Arab League summit
Following the seizure by Somali pirates of an Egyptian ship and a Saudi oil supertanker worth $100 million of oil, the Arab League, after a meeting in Cairo, has called for an urgent summit for countries overlooking the Red Sea, including Egypt, Saudi Arabia, Sudan, Somalia, Jordan, Djibouti and Yemen. The summit would offer several solutions for the piracy problem, in addition to suggesting different routes and looking for a more secure passageway for ships.
In June 2008, following a letter from the Somali Transitional Federal Government (TFG) to the President of the UN Security Council requesting assistance for the TFG's efforts to tackle acts of piracy off the coast of Somalia, the UN Security Council unanimously passed a resolution authorizing nations that have the consent of the Transitional Federal Government to enter Somali territorial waters to deal with pirates. The measure, which was sponsored by France, the United States and Panama, lasted six months. France initially wanted the resolution to include other regions with pirate problems, such as West Africa, but were opposed by Vietnam, Libya and most importantly by veto-holding China, who wanted the sovereignty infringement limited to Somalia.
The UN Security Council adopted a resolution on 20 November 2008, that was proposed by Britain to introduce tougher sanctions against Somalia over the country's failure to prevent a surge in sea piracy. The US circulated a resolution that called upon countries having naval capacities to deploy vessels and aircraft to actively fight against piracy in the region. The resolution also welcomed the initiatives of the European Union, NATO and other countries to counter piracy off the coast of Somalia. US Alternate Representative for Security Council Affairs Rosemary DiCarlo said that the draft resolution "calls on the secretary-general to look at a long-term solution to escorting the safe passage of World Food Programme ships." Even Somalia's Islamist militants stormed the Somali port of Harardheere in the hunt for pirates behind the seizure of a Saudi supertanker, the MV Sirius Star. A clan elder affiliated with the Islamists said "The Islamists arrived searching for the pirates and the whereabouts of the Saudi ship. I saw four cars full of Islamists driving in the town from corner to corner. The Islamists say they will attack the pirates for hijacking a Muslim ship."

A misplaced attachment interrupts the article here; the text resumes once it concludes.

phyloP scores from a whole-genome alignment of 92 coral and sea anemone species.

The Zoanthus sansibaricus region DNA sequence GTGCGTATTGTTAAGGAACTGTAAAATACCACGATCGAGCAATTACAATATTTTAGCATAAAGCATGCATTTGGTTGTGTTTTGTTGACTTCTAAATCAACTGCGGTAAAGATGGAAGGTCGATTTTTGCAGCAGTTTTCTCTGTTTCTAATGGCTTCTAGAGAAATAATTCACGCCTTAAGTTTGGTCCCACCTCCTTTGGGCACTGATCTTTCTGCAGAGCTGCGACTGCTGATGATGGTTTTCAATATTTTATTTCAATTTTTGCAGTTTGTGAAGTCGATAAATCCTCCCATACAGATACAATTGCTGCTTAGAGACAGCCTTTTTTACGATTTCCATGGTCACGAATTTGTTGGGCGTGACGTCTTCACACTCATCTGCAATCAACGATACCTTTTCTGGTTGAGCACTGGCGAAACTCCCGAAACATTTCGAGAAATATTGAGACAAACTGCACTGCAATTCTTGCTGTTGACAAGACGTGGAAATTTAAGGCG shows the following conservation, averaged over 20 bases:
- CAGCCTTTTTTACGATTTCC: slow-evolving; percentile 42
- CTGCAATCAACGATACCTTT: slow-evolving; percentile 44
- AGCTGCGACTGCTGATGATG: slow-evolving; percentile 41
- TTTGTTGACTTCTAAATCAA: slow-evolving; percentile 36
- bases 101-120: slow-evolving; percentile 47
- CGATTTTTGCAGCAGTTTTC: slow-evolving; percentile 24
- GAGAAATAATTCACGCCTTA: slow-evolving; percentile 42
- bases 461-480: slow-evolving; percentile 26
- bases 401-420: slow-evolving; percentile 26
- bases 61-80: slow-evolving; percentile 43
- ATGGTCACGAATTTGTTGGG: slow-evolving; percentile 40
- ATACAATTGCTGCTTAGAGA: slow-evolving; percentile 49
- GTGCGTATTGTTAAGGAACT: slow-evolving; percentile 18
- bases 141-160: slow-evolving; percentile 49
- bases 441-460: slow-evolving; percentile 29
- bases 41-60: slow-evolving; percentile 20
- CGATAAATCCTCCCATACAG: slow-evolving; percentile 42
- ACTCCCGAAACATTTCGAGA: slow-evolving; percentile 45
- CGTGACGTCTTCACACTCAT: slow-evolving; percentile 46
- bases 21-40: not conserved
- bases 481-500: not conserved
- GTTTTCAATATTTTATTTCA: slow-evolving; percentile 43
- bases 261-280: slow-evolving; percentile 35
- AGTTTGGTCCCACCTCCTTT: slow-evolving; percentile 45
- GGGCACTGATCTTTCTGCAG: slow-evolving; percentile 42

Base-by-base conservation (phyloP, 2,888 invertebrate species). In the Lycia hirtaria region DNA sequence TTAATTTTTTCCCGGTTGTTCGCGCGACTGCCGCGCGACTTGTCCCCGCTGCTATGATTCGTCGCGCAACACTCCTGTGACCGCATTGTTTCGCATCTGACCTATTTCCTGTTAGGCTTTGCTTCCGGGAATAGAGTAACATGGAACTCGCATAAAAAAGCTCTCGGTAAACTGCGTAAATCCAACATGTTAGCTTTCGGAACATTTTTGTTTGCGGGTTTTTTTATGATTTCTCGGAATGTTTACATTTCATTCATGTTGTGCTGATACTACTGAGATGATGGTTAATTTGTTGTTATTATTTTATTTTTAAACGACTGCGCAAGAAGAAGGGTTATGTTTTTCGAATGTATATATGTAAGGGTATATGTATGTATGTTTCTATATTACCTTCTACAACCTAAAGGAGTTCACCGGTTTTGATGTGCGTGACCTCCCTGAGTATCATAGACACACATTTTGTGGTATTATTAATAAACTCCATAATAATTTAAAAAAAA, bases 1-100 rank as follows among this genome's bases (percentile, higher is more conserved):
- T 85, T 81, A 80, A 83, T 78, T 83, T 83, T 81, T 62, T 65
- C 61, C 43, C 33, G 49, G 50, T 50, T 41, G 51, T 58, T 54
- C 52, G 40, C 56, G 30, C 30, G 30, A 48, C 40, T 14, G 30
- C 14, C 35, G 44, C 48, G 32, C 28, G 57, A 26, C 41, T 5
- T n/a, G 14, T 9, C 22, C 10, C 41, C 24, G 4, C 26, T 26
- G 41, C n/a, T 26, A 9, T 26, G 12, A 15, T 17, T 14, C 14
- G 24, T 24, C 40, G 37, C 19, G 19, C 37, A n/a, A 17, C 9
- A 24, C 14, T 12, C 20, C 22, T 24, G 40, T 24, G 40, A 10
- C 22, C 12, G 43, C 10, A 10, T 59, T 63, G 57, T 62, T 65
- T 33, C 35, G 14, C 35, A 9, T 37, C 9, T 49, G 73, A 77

On 16 December 2008, the UN Security Council unanimously adopted a tougher resolution, allowing for the first time international land and sea occupations in the pursuit of pirates. Four ships, a Chinese fishing boat, a Turkish cargo ship, a Malaysian tug, and a private yacht were seized by pirates that same day. Resolution 1851 takes current anti-piracy measures a step further.
A Russian drafted resolution, Security Council Resolution 1918, adopted on 27 April 2010, called on all states to criminalise piracy and suggested the possibility of establishing a regional or international tribunal to prosecute suspected pirates.
Pursuant to resolution 1976 and resolution 2015, both adopted in 2011, the United Nations Security Council has called for more structured international support for Somalia's Transitional Federal Government as well as Puntland and other regional authorities in Somalia in creating counter-piracy special courts, laws, prisons and policing capabilities. Resolution 1976 also encourages regional and federal actors to engage in more effective marine resource defence against illegal fishing and toxic waste dumping in areas under their jurisdiction.
On 19 November 2012 UN Security Council held an open meeting discuss piracy. The debate, which was the first held by the Security Council about this subject, was called by Indian Ambassador Hardeep Singh Puri and heard more than 40 speakers from different countries and international organizations.